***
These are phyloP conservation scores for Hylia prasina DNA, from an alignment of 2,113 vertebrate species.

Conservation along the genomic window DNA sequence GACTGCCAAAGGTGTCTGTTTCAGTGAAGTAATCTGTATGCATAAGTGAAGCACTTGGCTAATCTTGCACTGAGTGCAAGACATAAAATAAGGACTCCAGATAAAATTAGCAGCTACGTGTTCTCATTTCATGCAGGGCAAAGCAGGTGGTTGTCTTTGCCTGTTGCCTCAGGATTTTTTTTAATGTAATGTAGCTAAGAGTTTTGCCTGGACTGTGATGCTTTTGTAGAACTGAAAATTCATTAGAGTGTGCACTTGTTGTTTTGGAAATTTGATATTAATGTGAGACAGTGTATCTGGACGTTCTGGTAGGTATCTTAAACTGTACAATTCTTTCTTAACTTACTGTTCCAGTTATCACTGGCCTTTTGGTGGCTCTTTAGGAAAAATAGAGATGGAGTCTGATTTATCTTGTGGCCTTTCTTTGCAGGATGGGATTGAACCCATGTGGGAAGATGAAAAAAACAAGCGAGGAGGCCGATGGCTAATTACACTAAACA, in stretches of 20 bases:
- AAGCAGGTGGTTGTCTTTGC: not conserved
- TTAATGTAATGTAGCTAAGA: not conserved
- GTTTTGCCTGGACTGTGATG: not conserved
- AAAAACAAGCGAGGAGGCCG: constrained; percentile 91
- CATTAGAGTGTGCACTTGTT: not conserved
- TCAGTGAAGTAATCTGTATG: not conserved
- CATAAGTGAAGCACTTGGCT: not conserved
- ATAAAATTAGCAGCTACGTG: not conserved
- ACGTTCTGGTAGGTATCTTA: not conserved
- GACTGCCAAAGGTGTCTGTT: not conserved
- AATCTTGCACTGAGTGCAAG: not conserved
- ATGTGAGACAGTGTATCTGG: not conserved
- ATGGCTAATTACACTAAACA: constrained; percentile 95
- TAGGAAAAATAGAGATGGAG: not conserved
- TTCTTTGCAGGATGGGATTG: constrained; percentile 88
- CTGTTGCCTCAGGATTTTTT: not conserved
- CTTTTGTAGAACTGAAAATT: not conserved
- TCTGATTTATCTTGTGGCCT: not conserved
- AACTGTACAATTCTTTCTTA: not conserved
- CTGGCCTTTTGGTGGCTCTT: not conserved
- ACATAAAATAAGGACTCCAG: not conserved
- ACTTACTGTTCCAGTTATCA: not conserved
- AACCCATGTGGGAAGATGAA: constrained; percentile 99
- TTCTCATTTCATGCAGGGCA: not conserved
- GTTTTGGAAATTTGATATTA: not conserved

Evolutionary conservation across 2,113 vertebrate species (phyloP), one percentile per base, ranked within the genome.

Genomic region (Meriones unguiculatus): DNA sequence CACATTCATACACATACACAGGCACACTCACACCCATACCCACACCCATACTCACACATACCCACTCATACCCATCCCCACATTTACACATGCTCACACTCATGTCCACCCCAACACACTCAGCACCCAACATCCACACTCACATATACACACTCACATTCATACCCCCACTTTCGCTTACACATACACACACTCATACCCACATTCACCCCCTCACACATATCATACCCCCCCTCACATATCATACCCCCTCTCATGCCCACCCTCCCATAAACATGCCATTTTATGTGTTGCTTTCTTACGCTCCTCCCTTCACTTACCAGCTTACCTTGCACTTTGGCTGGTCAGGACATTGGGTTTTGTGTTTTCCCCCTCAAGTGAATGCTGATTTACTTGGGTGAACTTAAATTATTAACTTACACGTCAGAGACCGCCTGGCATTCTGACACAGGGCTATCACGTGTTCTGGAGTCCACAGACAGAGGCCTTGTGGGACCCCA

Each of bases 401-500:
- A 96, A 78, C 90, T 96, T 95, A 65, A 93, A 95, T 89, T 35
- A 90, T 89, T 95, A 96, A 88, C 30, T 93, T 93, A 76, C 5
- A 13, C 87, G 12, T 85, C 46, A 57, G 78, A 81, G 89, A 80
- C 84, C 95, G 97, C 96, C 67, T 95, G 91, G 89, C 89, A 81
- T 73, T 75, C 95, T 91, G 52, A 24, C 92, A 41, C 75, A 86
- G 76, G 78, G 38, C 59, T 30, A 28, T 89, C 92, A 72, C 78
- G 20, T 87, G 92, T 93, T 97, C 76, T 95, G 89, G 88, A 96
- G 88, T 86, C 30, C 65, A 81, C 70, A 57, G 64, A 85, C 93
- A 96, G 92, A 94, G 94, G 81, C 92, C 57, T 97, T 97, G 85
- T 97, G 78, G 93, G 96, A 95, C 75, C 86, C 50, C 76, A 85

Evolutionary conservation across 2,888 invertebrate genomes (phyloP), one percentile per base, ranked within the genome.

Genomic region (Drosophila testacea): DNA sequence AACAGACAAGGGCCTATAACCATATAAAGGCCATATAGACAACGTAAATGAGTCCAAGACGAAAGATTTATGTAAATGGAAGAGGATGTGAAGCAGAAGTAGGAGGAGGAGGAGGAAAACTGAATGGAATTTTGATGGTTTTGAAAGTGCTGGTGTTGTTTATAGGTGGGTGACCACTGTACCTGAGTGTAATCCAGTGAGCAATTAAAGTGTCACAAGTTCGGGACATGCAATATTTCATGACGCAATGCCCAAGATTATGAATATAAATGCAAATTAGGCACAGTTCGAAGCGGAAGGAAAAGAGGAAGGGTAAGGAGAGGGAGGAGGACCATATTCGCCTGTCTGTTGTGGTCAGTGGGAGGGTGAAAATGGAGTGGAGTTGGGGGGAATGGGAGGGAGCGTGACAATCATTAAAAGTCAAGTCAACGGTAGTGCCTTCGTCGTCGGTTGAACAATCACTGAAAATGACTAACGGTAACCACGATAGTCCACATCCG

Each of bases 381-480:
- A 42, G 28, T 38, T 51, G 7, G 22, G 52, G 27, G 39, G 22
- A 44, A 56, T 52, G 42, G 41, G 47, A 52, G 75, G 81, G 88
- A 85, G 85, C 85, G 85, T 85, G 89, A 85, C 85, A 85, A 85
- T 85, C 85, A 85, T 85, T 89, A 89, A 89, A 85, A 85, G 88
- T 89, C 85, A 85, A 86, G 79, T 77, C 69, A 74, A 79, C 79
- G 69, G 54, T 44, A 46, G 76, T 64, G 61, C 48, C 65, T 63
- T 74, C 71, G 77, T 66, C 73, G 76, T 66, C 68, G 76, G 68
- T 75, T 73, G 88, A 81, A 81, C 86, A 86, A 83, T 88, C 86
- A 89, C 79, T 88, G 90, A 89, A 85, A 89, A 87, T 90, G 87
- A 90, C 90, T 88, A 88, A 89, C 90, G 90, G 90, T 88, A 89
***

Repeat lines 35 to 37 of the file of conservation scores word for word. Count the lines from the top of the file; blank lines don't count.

- T 73, T 75, C 95, T 91, G 52, A 24, C 92, A 41, C 75, A 86
- G 76, G 78, G 38, C 59, T 30, A 28, T 89, C 92, A 72, C 78
- G 20, T 87, G 92, T 93, T 97, C 76, T 95, G 89, G 88, A 96